Sabrina got into the program when her daughter was 8 months old. The Community Action staff were able to help her understand what she was yearning to know - how to be a good parent. She soaked it all up and came away with a newfound set of parenting skills.
She learned about the educational importance of play and getting down on the floor to meet her daughter at her level. She learned about the importance of talking to her baby even before she was able to have a conversation. She learned about the different stages of child development and what to expect. Most importantly, she was given time to bond with her child so that the transition upon her release would be a smoother one.
As Sabrina approached her release date she was excited about reuniting with her daughter and had idyllic dreams about how those first few moments would go. Fortunately, the Community Action staff helped prepare her. The staff gently urged her to consider things from her daughter’s perspective. Sabrina wasn’t part of her daughter’s daily home life and routine. Her daughter only knew her in the classroom environment. They prepared Sabrina for possible scenarios including rejection.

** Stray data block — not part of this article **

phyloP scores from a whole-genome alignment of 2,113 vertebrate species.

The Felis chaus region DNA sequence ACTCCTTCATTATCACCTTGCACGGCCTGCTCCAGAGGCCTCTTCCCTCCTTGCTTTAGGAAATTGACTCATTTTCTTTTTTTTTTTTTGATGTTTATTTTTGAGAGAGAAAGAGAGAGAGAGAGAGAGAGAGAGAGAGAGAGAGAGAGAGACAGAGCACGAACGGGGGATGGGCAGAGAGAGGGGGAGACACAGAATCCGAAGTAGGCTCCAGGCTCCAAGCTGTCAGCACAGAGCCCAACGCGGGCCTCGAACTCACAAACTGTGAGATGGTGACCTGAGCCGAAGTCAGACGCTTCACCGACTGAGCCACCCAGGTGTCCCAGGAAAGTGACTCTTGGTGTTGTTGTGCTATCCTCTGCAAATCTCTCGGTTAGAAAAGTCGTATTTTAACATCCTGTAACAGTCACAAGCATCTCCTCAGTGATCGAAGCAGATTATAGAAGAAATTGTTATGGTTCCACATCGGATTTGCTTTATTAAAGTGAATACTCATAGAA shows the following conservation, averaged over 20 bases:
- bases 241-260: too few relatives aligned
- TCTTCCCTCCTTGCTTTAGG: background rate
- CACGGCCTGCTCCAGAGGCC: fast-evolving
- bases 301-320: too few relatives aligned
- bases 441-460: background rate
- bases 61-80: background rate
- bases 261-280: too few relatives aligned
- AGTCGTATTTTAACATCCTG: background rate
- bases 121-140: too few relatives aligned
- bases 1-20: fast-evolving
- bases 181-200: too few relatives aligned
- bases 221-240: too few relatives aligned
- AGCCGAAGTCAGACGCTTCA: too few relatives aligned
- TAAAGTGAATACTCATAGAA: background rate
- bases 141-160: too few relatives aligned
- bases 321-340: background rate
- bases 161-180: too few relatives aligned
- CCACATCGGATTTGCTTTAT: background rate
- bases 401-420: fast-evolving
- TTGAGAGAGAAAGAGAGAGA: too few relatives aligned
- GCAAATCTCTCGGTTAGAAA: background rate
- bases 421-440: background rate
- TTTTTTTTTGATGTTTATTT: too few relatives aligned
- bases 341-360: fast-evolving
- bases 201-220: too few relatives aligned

When the day finally came and Sabrina arrived at home full of anticipation, her daughter looked at her, turned around, and ran away. At this moment, the rejection hit Sabrina hard. But then she realized that she was prepared to handle this. Because of the program, she had all the tools she needed. Remembering the importance of meeting her toddler at her level, she immediately sat down on the floor. She worked to normalize the situation by chatting with the other adults in the room. And most importantly, she waited for her daughter to come to her.
While sitting and waiting, gratitude swept over her. She thought about all the parents who don’t get the opportunity to learn what she learned, and she decided that she wanted to do something about it. She wanted to spend her life preventing other children from going through what she went through as a child. She committed herself to this cause and every education and career decision since then has been motivated by this goal.
Immediately after her release, she enrolled in PCC and earned an associate’s degree. She then earned a bachelor’s degree in sociology from Portland State University where she researched how to strengthen Head Start programs. She focused her research on Albina Head Start where both of her children were attending. She recently earned her master’s degree from PSU where her research focused on the lack of parenting support for incarcerated fathers.
She is also now a proud member of the staff of Albina Head Start. It wasn’t easy entering the field of early childhood education with a criminal history. But she went through an intensive screening process to get cleared and is happy to be working for the program that changed the trajectory of her own life.
She reflects on all she has done and says, “It is hard work, but you are changing outcomes of children’s lives. If I can help at least one family not go through what I went through as a child - that’s huge for me.”